“Fortunately, the U.S. shale industry is living up to this new challenge,” he observed.
Dickson said that in the fourth quarter of last year, the share of gross gas output flared in the Permian Basin plummeted to a modern shale-era record low of 1.6 percent compared to about 4 percent in 2018, according to estimates by Rystad Energy.
“You’ve got a solid decade or more of shale inventory in the United States,” Beeker said, but he sees shale development growth reversing at some point in the future when “you’re spending so much money just in reversing last year’s decline that the U.S. can’t grow production.”
Years of underinvestment have evolved into a potentially serious issue for the industry. In its 2021 industry outlook, Deloitte noted that oil and gas enterprises overall would need to invest more than $525 billion annually just to replace yearly consumption and offset natural field declines.
“Although underinvestment of many years poses risks to supply in the medium term, any near-term recovery in oil prices should be used to prioritize balance sheet strength over growth in the income statement, accelerate decarbonization and digitalization efforts, and capitalize on the next M and A wave” to reach divestment targets and streamline portfolios, he said.
Merger and Acquisition Trends
In terms of future merger and acquisition activity, there’s a disproportionate ratio of sellers to buyers right now in the market but “most companies in a good position to do deals have already done them,” Beeker noted.
However, with improving conditions, “I do think this results in more deals happening, now that we’re seeing positive results,” he added.
“In recent months, the companies helped the most have been those that have suffered most. They might have been seen as being on the brink, but they have now been given a lifeline,” he said.
Companies well-positioned for growth include Pioneer Natural Resources, ConocoPhillips, Devon and Diamondback Energy, all of whom made significant acquisitions in 2020, Beeker said.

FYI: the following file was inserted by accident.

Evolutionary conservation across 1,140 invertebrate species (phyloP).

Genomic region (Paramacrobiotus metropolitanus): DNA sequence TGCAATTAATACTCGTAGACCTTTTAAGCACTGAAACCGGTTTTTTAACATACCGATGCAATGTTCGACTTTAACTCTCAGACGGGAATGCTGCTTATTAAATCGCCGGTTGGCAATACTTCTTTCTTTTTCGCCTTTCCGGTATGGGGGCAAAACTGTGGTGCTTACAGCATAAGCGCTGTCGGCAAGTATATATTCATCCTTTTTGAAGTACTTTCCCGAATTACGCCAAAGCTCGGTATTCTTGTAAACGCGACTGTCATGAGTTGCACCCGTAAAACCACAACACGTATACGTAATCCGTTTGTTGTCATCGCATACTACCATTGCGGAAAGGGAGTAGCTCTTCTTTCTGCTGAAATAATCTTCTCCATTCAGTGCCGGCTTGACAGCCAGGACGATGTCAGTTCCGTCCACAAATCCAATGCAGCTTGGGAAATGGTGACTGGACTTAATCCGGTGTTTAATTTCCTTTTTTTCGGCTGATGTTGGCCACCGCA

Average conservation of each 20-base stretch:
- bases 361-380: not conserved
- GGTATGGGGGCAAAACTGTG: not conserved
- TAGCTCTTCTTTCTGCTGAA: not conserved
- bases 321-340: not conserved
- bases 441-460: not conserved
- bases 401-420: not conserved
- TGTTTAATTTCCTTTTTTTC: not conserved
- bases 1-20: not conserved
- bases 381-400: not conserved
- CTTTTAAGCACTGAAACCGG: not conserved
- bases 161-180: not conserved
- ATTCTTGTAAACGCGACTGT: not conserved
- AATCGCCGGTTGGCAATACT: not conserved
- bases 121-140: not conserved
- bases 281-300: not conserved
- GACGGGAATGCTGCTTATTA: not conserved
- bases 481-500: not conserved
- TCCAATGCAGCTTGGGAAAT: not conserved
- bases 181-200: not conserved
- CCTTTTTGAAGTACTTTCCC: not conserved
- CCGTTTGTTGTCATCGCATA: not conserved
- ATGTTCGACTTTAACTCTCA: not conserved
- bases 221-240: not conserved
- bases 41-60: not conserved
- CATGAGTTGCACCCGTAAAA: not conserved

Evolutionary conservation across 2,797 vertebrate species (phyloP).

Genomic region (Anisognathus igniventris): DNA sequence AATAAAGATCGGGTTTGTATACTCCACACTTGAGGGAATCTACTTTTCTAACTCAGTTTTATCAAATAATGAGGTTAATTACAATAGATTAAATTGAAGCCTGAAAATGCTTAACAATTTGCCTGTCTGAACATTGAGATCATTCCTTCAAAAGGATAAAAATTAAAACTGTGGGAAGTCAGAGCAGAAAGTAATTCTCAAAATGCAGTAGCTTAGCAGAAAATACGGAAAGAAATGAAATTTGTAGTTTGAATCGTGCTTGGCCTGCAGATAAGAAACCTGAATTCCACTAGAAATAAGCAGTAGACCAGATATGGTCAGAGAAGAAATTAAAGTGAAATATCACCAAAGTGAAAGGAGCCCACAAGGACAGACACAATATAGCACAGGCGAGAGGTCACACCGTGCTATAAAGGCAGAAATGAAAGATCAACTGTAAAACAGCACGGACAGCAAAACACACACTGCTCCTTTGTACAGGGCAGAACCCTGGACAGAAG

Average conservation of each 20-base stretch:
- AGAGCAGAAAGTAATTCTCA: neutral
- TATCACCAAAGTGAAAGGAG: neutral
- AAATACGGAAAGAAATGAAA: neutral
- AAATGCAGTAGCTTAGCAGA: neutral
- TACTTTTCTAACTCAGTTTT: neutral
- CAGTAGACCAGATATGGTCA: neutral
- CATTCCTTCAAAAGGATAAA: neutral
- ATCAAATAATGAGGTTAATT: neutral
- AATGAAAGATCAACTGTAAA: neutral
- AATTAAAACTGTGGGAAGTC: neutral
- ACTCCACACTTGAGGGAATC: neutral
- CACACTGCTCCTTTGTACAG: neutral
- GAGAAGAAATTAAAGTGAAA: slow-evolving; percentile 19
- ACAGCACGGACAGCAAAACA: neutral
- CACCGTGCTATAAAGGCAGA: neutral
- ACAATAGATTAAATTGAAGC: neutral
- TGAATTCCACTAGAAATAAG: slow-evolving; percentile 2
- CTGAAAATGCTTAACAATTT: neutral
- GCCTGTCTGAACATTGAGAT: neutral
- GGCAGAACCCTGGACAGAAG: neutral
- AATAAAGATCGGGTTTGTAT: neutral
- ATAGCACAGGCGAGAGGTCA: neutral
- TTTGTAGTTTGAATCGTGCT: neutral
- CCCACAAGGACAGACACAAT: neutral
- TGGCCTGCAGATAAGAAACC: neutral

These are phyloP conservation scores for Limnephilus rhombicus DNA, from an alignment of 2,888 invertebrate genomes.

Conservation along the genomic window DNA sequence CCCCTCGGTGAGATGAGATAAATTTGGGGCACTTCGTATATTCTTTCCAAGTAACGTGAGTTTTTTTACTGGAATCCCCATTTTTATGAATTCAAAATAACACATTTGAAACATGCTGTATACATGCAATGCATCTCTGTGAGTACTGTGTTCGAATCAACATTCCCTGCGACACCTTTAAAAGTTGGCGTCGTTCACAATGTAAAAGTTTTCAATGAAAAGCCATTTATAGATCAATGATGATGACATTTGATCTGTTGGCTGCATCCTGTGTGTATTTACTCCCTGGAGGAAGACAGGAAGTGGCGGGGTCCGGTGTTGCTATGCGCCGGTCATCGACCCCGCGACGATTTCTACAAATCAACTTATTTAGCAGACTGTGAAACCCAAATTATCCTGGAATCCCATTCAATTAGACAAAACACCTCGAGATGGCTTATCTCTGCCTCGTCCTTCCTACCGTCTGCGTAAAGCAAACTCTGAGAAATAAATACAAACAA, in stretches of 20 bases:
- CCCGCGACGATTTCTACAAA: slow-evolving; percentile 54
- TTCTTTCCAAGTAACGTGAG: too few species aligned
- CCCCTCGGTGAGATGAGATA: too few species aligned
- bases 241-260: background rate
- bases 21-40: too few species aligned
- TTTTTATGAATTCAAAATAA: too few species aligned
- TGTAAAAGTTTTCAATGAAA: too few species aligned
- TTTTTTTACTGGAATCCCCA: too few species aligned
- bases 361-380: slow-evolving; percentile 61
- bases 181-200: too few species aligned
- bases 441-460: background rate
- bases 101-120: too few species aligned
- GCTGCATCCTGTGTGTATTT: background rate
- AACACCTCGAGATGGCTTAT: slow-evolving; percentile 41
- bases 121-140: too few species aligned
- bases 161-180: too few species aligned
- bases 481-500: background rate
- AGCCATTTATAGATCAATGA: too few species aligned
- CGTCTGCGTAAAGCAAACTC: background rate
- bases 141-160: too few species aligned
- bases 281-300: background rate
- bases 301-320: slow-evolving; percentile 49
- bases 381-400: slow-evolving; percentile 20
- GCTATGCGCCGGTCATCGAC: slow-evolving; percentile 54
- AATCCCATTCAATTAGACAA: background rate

In January, Pioneer announced it had completed its previously announced acquisition of Permian Basin-focused Parsley Energy in a for-stock transaction valued at $4.5 billion. Pioneer has been able to refinance some of Parsley’s debt at more favorable terms.
“Basically, that’s going to save Pioneer about $100 million a year, just from refinancing that Parsley debt. That number is actually coming in better than expected,” Beeker said.
Impacts from Energy Transition
Another unknown in the industry’s longer-term business outlook is the future effect of the energy transition and government attempts to address climate change.
“The future of energy relies on and offers a range of decarbonization options, from adhering to foundational health, safety and environmental requirements, to reducing greenhouse-gas emissions per unit of production, to developing a new portfolio of low-carbon fuel mix and energy sources,” Dickson said.
He predicted companies that “deploy and harness the benefits of lean capital and cost structures, dynamic portfolio modeling and risk-management processes, the future of work and greener operations will be best placed to navigate the evolving oil market situation.”
”On the other hand, companies with strategies linked to market cycles, that track their progress against the usual performance levers – reserves, internal rates of return, operating expenses, etc. – and still follow the outdated 2014-15 downturn handbook, will likely remain behind in all oil-price scenarios,” he said.
Despite some optimistic signs, caution is still the rule in the oil and gas industry today. Operators have seen too many setbacks and negative trends in the past half-dozen years.
“One of our biggest takeaways, our biggest lessons from the past year, is that companies are going to be much more cautious than ever before,” Beeker said.
He compared the current situation to the emerging industry optimism four years ago, which turned out to be more of a head-fake than a solid turnaround.
“We encountered this in 2017. It was sort of unfortunate timing, because the Permian Basin was just taking off,” Beeker noted. “Companies have learned from the past, and they’re going to be more cautious going forward.”